Serving up a new twist on yum cha proves a challenge.
It’s up a steep flight of stairs from Wyndham St, with high ceilings and casement windows. There are grey-painted brick walls and raking neon lights, macrocarpa tables and big woollen curtains; there’s an open kitchen so you can see Street’s trademark cap intently bent over the pass.
They’ve brought some great staff with them, including restaurant manager Nick Gallagher. The beer list is long but could do with a rev-up; the wine is great, and the cocktails are some of the best I’ve drunk anywhere.
The joint does what they’ve described as European yum cha. It’s not Chinese and it’s hard to get right. You order a couple of dishes off the menu and then take your pick from specials, which staff bring around on trays and nice black-steel trolleys. There are three sittings — at 6pm, 7pm and 8pm — and the trolleys come out about 10 minutes in, so don’t be late.
With actual yum cha, the food keeps coming until you feel like stopping. At Culprit, you’re either in danger of ordering too little — based on the advice from our waiter that one or two dishes off the menu is enough — or too much, as I did on my second visit in some over-compensatory need to not leave hungry.
You feel like you have too many waiters, and you watch them negotiating the trolleys around the furniture: on our first visit, they moved the same empty table seven or eight times. You find yourself anxiously looking out for the next dish rather than the one you have in front of you. If you run late, your waiter might be trying to take your drinks order, only to get barged in on by another waiter with a trolley, at which point he might tell her crossly to wait.
I’ve eaten some terrific dishes at Culprit, and many of them used offal and secondary cuts. But I’ve also eaten some dishes that weren’t as good. The food was mostly perfectly balanced and mostly perfectly seasoned — a hallmark of Street’s oversight at Depot — except when it wasn’t. And the only way I can account for this is the sheer complexity of managing, by my count, a menu of 28 dishes including yum cha and desserts.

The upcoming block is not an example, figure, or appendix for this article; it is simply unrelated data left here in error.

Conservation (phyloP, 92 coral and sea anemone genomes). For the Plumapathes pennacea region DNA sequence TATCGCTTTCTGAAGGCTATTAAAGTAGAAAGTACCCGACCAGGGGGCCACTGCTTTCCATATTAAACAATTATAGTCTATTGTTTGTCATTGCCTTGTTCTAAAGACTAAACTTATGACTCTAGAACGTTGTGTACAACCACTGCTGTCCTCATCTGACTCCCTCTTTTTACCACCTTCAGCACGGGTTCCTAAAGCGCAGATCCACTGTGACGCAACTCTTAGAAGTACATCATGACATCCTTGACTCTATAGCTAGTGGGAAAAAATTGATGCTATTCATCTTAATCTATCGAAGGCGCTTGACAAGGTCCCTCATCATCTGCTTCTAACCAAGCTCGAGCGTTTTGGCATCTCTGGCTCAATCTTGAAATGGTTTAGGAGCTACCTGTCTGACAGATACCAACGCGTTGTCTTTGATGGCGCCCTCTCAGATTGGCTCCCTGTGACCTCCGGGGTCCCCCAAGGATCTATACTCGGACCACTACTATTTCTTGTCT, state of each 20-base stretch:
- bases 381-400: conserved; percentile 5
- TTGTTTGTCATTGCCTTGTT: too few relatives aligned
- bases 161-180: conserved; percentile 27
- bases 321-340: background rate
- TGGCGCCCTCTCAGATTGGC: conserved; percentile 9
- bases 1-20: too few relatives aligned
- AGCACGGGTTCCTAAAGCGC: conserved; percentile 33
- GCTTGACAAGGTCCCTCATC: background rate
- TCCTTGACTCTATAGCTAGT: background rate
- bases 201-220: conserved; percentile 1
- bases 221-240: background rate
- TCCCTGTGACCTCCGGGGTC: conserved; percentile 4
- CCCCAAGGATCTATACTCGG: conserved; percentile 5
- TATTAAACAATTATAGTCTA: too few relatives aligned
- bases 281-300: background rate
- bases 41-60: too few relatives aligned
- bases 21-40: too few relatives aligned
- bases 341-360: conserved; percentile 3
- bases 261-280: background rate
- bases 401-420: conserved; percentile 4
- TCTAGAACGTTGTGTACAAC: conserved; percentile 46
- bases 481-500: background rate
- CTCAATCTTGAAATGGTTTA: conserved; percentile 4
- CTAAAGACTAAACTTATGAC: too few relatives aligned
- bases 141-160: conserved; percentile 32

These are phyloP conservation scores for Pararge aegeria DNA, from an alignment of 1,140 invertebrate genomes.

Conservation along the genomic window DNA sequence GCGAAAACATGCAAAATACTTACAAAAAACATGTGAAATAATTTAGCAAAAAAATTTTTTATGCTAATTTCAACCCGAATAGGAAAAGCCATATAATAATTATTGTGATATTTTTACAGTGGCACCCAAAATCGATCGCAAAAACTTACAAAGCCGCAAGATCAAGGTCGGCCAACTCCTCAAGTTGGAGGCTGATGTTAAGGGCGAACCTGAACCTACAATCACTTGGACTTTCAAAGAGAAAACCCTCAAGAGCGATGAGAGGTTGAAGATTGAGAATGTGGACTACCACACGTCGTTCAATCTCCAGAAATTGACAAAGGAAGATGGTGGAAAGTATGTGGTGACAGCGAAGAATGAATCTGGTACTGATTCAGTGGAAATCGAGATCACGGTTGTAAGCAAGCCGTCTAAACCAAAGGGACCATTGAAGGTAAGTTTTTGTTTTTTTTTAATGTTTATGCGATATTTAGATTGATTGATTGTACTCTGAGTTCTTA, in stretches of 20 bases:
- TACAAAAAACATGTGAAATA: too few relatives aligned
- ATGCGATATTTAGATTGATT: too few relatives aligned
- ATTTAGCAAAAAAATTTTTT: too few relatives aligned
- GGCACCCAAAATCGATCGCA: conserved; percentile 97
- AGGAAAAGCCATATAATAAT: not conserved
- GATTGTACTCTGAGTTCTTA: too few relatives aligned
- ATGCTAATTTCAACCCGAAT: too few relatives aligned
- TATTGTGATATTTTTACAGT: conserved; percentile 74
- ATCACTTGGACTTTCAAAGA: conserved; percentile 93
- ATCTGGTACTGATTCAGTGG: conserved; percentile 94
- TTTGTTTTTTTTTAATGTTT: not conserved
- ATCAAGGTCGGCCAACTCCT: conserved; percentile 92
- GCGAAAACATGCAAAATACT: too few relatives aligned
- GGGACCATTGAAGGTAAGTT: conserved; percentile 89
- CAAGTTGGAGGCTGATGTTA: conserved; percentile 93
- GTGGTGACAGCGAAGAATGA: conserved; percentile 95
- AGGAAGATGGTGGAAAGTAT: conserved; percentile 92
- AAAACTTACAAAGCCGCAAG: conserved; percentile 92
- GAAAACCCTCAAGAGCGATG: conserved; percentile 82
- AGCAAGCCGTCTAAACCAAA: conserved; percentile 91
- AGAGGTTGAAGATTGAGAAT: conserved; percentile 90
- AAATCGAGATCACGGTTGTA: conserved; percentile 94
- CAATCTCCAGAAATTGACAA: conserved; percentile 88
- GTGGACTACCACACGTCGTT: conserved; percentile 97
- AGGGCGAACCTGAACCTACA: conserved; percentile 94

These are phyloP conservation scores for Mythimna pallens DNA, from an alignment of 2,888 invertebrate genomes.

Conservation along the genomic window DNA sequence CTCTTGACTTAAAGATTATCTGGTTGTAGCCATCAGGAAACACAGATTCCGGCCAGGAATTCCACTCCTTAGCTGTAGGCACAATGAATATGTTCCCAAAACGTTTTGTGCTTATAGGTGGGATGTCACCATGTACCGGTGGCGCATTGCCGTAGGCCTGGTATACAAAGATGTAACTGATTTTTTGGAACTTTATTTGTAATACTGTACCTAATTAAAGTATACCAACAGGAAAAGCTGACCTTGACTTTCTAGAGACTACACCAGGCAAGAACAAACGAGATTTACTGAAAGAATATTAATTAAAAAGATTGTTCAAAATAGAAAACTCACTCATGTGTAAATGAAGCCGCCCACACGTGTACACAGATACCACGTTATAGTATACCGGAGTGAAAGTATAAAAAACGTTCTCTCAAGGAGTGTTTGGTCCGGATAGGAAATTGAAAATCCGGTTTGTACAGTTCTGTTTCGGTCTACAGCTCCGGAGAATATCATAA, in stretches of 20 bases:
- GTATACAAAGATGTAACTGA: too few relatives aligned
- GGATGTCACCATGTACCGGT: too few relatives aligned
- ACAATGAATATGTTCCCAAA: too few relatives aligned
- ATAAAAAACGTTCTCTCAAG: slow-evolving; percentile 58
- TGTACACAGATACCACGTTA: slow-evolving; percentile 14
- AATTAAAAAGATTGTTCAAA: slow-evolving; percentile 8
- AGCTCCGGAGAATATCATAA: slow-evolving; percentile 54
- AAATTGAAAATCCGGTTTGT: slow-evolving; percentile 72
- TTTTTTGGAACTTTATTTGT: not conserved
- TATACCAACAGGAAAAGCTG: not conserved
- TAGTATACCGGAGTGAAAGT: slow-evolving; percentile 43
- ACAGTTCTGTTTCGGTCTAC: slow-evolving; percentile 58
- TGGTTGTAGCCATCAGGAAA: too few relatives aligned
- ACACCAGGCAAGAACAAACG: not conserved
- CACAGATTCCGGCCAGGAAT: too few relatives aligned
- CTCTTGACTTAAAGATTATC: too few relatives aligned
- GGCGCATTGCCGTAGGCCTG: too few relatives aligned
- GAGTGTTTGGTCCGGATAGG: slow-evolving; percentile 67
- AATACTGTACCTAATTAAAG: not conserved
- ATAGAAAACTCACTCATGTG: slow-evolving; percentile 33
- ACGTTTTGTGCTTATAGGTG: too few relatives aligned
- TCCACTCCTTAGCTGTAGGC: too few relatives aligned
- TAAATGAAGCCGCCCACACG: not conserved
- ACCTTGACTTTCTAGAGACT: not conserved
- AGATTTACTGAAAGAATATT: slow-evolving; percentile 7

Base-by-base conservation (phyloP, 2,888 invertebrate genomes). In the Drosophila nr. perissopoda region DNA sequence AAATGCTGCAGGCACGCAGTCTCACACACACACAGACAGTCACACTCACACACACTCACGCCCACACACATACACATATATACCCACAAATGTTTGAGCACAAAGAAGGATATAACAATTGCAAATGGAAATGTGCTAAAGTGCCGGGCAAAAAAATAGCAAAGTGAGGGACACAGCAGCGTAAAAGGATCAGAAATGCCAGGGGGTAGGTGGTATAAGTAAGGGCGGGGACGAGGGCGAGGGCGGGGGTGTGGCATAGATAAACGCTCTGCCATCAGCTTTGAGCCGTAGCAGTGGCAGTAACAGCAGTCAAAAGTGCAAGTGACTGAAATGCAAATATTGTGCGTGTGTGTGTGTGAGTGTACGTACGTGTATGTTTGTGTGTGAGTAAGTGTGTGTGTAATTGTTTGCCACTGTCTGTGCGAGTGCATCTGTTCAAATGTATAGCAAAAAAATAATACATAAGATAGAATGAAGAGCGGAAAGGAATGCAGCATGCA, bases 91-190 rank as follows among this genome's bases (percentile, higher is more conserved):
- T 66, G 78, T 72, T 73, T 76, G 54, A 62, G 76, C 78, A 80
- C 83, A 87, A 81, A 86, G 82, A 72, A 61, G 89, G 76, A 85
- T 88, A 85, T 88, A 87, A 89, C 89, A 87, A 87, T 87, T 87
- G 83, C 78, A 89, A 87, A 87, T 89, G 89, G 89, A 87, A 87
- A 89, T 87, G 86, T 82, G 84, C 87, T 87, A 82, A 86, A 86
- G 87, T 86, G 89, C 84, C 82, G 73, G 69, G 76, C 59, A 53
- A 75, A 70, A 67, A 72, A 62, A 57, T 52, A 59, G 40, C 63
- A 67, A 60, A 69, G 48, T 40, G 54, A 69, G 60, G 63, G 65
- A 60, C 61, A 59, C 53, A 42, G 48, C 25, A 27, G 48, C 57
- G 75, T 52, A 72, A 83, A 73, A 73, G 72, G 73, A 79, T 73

They range from a sublime kokonda — a perfect balance of coconut, citrus and avocado, with just the right amount of chilli — to a dish of fleshy heritage tomatoes and Matariki cheese that was made with overly squishy, slightly tasteless tomatoes. There is a singularly genius dish of courgette on courgette, which is a tempura courgette flower served on courgette purée with pine nuts and goats’ curd, sweet and springy with a lovely tartness from the curd. But the steak tartare needed salt and came with soft, slightly bendy waffle-cut crisps.
I cannot recommend the duck parfait highly enough — it comes with sweet little doughnuts that you tear open and smear with silky, airy parfait — and please do order the duck and squash tortellini in a glass with a bassy, clear duck consommé (though remember it needs a good pinch of salt). And recently, I ate a dish of bavette, cooked perfectly to rare-medium-rare, served with creamed corn and a big pile of summery corn, courgettes and capsicum along with great big pieces of basil, stalk and all. It was deceptively simple, the kind of thrown-together dish that is anything but.
But we really need to talk about the Pig Face, which is slow-cooked and unctuous and comes with bitter radicchio leaves, apple, pork crackling puff and something heavenly which they call “pan sauce”. It is at once porky and bitter and sweet and salty and crunchy and fatty. It’s gutsy cooking, meaty, and no doubt using a lot of butter — but that’s okay. I just think they should trust that to be a truly great restaurant, this is more than enough.
12 Wyndham St, central city.
Ph 377-5992. culprit.co.nz
Hours: Summer lunch, Thursday & Friday; dinner Tuesday to Saturday from 6pm.
Dinner bill: Yum cha $3-$12; mid-size plates $12-$20; mains $28-$38; desserts $9.